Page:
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George Robbins Gliddon (1809 – November 16, 1857) was an English-born American Egyptologist.
Gliddon became United States vice-consul and took a great interest in Egyptian antiquities. Subsequently, he lectured in the United States and succeeded in attracting attention to the subject of Egyptology. His chief work was Ancient Egypt (1850, ed. 1853). He wrote also Memoir on the Cotton of Egypt (1841); Appeal to the Antiquaries of Europe on the Destruction of the Monuments of Egypt (1841); Discourses on Egyptian Archaeology (1849); Types of Mankind (1854), in conjunction with J. C. Nott; and Indigenous Races of the Earth (1857), also in conjunction with Nott and others.
Gliddon was influenced by Samuel George Morton's craniometry and polygenist theory of human origins. Morton collected hundreds of human skulls from around the world and tried to classify them. Morton claimed that he could judge the intellectual capacity of a race by the cranial capacity (the measure of the volume of the interior of the skull). In Morton's theory, a large skull meant a large brain and high intellectual capacity, and a small skull indicated a small brain and decreased intellectual capacity. By studying these skulls he claimed that the evidence supported polygenism, that each race had a separate origin. Morton had many skulls from Ancient Egypt, and concluded that the ancient Egyptians were not African, but were instead Caucasians.
Morton's followers, particularly Gliddon and Josiah Nott in their monumental tribute to Morton's work, Types of Mankind (1854), carried Morton's ideas further and backed up Morton's findings which supported the notion of polygenism, which contends that humanity originates from different lineages and is the ancestor of the multiregional hypothesis.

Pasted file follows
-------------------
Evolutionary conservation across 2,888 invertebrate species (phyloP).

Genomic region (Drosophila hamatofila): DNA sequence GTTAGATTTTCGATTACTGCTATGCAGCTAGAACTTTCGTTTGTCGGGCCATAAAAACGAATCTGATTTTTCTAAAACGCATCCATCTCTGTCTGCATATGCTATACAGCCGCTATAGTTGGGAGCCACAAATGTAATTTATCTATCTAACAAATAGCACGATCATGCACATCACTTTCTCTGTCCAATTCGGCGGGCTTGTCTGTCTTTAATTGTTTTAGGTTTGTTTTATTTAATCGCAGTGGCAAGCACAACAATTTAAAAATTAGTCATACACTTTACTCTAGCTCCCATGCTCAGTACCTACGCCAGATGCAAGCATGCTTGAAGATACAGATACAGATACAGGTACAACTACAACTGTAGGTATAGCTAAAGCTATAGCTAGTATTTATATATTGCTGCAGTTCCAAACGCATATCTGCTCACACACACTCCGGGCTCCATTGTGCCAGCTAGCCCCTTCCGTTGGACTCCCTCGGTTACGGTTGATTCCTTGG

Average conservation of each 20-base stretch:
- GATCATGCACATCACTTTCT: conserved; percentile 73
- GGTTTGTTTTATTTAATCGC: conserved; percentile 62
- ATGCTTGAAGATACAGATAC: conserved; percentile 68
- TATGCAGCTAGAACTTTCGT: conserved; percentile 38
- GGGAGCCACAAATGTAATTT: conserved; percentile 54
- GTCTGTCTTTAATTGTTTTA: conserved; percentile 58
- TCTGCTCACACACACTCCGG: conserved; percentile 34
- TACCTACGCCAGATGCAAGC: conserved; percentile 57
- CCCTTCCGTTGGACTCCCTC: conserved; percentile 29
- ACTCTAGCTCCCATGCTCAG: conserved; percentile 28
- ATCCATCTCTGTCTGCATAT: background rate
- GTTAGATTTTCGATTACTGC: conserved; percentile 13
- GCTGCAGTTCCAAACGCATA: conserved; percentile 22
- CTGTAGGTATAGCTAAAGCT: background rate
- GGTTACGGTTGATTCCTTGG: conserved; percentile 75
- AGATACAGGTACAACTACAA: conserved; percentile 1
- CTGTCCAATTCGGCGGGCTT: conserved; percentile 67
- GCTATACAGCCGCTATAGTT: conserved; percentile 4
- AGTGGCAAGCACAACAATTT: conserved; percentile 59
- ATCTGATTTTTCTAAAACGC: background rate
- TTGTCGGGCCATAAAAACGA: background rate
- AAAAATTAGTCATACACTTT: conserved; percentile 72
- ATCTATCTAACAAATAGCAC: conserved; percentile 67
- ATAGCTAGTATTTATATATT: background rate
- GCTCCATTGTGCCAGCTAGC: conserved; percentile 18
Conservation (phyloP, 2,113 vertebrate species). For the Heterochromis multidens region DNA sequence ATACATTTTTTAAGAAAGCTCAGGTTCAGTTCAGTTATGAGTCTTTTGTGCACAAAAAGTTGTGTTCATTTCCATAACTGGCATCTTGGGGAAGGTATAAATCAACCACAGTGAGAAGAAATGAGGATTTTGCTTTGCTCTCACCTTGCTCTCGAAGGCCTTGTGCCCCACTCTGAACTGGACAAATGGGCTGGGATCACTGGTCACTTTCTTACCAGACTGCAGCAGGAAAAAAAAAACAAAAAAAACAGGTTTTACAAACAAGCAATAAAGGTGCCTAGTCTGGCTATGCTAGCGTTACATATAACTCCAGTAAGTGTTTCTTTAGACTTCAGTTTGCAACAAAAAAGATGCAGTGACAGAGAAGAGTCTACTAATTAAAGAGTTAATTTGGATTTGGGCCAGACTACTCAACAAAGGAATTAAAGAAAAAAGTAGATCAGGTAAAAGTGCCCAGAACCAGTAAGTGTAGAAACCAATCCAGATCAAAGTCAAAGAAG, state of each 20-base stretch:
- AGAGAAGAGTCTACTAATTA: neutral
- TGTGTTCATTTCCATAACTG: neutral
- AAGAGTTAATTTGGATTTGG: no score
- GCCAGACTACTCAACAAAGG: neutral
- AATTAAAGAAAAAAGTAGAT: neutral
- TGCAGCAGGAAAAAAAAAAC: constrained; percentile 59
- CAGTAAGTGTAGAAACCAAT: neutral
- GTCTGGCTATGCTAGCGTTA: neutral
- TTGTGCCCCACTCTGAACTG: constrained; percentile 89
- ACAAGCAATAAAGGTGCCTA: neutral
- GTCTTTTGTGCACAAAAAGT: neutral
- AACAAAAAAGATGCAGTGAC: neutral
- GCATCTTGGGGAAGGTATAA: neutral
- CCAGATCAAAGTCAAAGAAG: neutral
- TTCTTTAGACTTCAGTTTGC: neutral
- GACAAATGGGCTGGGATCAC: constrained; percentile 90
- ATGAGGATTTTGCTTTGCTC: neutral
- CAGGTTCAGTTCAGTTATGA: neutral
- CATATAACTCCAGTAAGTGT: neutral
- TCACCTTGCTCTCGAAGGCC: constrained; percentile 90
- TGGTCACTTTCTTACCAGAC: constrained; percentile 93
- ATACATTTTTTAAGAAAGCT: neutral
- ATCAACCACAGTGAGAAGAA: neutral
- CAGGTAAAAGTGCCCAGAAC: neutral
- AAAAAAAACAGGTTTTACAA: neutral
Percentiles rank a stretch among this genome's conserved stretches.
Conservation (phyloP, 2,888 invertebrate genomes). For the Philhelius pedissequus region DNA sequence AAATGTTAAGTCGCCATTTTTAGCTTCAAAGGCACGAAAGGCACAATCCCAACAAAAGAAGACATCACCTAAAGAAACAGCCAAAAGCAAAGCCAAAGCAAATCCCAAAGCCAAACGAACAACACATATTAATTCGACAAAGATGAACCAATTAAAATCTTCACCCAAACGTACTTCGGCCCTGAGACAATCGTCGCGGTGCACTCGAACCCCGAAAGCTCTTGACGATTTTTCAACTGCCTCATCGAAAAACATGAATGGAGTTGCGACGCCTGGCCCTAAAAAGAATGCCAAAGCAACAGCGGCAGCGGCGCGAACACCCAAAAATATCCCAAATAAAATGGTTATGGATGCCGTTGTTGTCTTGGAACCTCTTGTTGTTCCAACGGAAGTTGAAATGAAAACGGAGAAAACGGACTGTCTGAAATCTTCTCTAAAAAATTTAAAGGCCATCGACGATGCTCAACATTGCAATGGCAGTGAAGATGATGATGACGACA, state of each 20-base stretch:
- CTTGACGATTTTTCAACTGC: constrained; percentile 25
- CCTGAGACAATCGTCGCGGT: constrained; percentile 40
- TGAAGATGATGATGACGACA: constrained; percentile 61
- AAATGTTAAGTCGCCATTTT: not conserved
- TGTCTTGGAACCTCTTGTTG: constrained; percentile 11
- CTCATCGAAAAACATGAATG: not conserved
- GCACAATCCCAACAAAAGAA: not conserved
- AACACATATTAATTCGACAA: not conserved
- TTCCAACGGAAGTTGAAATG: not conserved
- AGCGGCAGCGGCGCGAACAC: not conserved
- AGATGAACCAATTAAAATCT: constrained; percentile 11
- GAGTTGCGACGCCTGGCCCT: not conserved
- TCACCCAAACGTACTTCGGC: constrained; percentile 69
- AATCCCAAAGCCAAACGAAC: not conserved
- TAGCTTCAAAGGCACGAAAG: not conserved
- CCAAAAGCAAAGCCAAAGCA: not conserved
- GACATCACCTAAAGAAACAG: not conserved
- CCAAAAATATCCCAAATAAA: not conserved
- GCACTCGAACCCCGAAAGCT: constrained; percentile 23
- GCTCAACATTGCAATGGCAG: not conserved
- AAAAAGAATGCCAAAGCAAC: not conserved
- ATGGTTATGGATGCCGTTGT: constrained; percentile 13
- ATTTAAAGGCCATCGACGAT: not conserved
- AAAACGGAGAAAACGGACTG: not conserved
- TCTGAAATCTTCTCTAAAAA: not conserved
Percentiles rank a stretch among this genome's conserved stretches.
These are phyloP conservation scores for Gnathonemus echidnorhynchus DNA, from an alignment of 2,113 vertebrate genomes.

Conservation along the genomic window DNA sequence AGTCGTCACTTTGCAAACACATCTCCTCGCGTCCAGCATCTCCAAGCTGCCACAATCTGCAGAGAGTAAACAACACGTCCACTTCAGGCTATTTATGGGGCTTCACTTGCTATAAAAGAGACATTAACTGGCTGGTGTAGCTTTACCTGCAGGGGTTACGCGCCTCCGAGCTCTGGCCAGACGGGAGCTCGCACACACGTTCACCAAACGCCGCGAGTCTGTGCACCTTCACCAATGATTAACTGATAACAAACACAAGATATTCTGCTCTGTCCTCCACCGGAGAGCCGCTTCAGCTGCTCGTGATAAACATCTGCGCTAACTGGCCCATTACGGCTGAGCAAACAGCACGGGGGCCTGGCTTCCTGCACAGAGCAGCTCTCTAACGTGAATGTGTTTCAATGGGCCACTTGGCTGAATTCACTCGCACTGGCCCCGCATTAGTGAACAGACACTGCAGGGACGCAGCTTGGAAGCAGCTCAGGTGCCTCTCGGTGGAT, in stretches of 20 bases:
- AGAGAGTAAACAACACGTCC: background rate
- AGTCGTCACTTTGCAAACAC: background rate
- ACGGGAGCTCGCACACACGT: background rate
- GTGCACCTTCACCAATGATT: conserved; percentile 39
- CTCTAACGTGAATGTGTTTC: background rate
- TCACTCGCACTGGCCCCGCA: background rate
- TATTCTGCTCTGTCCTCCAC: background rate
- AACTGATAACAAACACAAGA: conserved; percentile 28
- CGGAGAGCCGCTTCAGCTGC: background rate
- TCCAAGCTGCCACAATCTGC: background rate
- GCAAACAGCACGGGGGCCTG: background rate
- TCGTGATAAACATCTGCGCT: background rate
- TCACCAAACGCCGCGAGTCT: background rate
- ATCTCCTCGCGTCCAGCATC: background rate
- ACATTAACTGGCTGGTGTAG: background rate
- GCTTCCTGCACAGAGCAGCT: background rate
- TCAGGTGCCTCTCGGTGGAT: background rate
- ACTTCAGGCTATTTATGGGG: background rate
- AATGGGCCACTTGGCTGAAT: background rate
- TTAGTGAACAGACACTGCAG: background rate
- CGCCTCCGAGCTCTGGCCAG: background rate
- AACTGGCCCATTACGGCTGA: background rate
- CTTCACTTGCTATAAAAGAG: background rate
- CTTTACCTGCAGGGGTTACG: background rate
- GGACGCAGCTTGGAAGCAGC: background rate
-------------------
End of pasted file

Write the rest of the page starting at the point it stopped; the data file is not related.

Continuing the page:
Gliddon collaborated with Morton on several published works; they shared many views on human races. Morton had sent Gliddon over 100 Egyptian crania specimens. Gliddon was a popular lecturer and researcher on Egyptology and from his studies of ancient Egyptian monuments and hieroglyphics, he concluded that the Egyptians had been white, and that even in the ancient world there had been distinctly different races. He posited that Whites and Negroes had never changed their racial appearance and features. He believed that neither environment or climate could change a race into another. He rejected Monogenesis, and claimed that the Bible supported Polygenisis. Gliddon believed the differences of the races had been impressed upon them by the Creator himself since the beginning.
George Robbins Gliddon died of Yellow Fever on November 16, 1857 in Panama. He was buried in Panama but later re-interred in Philadelphia at the instigation of his friend, archaeologist E. G. Squier.
- Types of Mankind preserved at the Internet Archive
- Indigenous Races of the Earth preserved at the Internet Archive
- This article incorporates text from a publication now in the public domain: Chisholm, Hugh, ed. (1911). "Gliddon, George Robins". Encyclopædia Britannica (11th ed.). Cambridge University Press.
- The Gliddons and the Beginning of American-Egyptian Relations: Chapter 8, pp.95-111 of Cassandra Vivian (2012) Americans in Egypt
- Memoir on the Cotton of Egypt (London, 1841).
- Otia Aegytpiaca: Discourses on Egyptian Archaeology (London, 1849)
- John P. Jackson, Nadine M. Weidman, Race, racism, and science: social impact and interaction, 2005 p. 48
- Squier,E.G. (1877) Peru: Incidents and Explorations in the Land of the Incas, pp.17-19